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Genetic engineering is changing our food. An expert explains everything you should know

SCIENTISTS CONTINUE TO find new ways to insert genes for specific traits into plant and animal DNA. A field of promise—and a subject of debate—genetic engineering is changing the food we eat and the world we live in.

In the brave new world of genetic engineering, Dean DellaPenna envisions this cornucopia: tomatoes and broccoli bursting with cancer-fighting chemicals and vitamin-enhanced crops of rice, sweet potatoes, and cassava to help nourish the poor …. A plant biochemist at Michigan State University, DellaPenna believes that genetically engineered foods are the key to the next wave of advances in agriculture and health.

Just what are genetically engineered foods, and who is eating them? What do we know about their benefits—and their risks? What effect might engineered plants have on the environment and on agricultural practices around the world? Can they help feed and preserve the health of the Earth’s burgeoning population?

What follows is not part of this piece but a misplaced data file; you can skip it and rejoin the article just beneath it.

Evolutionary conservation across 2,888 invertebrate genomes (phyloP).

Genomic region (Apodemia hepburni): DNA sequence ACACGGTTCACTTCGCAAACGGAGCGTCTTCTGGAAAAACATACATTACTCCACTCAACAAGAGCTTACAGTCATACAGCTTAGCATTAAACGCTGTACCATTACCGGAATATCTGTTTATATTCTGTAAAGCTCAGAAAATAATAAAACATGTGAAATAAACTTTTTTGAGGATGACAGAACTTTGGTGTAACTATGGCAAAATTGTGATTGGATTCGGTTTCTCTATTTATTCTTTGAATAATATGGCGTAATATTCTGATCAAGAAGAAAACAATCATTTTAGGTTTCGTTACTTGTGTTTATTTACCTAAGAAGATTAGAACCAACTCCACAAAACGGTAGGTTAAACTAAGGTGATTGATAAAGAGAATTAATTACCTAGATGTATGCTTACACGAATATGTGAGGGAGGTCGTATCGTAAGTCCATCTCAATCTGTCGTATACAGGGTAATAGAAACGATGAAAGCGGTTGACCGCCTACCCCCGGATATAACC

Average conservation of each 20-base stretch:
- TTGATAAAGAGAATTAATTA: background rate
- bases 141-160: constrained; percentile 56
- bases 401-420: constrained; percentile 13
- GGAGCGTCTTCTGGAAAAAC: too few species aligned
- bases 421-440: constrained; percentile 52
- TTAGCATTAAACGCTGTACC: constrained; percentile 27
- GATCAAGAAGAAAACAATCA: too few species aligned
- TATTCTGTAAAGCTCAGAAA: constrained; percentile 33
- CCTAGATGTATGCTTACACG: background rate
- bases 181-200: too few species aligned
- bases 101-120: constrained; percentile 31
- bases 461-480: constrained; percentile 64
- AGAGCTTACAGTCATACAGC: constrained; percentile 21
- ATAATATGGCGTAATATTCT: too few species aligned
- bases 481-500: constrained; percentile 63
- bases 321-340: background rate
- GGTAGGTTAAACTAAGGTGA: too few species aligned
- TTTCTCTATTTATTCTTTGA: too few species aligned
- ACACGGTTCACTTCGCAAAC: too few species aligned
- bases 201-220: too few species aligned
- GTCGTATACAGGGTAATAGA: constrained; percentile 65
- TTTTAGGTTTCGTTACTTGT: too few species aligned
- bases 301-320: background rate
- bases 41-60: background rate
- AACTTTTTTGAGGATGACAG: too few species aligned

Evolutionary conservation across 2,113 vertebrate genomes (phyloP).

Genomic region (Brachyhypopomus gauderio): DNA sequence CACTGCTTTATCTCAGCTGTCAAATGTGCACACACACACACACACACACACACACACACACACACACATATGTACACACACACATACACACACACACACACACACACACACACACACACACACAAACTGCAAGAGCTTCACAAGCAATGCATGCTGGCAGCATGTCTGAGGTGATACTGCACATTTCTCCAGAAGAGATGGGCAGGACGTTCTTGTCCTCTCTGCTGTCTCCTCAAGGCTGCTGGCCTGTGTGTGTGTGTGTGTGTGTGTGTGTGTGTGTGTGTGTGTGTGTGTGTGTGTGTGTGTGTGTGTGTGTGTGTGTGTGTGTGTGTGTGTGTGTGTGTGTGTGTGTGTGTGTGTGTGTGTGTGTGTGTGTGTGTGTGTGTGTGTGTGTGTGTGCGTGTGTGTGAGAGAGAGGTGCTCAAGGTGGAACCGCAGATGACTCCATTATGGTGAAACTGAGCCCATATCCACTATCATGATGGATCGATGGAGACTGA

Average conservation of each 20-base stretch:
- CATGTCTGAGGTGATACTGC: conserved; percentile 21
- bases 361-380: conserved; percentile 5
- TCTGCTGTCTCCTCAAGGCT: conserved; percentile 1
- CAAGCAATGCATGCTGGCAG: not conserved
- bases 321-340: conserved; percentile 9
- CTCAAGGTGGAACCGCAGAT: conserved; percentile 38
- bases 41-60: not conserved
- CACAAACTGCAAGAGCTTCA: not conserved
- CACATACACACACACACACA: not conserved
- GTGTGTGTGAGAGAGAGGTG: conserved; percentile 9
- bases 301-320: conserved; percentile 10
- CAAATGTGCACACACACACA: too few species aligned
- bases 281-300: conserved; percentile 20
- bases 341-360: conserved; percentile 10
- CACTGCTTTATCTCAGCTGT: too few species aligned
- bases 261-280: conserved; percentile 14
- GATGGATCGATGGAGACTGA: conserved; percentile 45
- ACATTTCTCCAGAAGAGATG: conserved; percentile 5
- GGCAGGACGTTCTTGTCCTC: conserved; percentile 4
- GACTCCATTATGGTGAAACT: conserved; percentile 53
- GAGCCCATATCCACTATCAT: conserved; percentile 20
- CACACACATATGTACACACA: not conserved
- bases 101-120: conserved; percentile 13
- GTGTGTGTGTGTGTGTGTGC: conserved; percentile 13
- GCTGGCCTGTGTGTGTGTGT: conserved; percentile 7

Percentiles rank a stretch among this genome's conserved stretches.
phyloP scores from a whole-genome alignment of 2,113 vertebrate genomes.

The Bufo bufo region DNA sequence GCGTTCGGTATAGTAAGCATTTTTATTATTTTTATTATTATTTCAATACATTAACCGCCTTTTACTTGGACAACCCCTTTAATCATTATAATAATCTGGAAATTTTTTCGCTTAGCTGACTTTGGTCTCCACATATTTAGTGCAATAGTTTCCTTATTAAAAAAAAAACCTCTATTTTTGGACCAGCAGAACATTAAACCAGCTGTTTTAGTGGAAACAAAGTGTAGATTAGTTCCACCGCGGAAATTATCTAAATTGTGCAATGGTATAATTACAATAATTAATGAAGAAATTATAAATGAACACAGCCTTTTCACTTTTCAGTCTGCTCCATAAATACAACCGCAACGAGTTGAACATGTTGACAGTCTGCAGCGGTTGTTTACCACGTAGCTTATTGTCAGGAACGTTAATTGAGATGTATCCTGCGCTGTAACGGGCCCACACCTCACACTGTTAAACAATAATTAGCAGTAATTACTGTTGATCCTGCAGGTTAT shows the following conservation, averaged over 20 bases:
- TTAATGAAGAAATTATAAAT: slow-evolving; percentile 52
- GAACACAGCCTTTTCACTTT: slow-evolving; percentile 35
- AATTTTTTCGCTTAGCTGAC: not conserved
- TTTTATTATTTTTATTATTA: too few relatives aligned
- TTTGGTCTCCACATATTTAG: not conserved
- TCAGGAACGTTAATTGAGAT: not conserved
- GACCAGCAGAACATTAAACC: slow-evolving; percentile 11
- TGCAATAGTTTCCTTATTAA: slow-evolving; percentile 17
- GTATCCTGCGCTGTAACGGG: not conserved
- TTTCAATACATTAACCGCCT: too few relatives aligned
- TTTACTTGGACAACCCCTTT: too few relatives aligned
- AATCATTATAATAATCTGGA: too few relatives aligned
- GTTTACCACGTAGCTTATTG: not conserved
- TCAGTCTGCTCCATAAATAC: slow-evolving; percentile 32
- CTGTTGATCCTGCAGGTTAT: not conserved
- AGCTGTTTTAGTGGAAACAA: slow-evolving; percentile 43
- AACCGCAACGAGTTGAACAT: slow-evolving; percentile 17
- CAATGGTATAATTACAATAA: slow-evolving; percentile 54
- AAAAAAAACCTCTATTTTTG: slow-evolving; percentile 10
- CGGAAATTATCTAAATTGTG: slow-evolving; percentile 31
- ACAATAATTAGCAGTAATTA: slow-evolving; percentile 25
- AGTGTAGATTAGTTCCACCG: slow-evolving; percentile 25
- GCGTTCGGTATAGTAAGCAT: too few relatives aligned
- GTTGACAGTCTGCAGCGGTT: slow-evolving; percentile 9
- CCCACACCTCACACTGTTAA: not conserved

Related article:  How the quest to bake a better banana bread helps us understand GMOs

Q: Are biotech foods safe for humans?
A: Yes, as far as we know.

“Risks exist everywhere in our food supply,” points out Dean DellaPenna. “About a hundred people die each year from peanut allergies. With genetically engineered foods we minimize risks by doing rigorous testing”

….

“When it comes to addressing concerns about health issues, industry is being held to very high standards” says DellaPenna, “and it’s doing its best to meet them in reasonable and rigorous fashion.”

Read full, original article: Food: How Altered?

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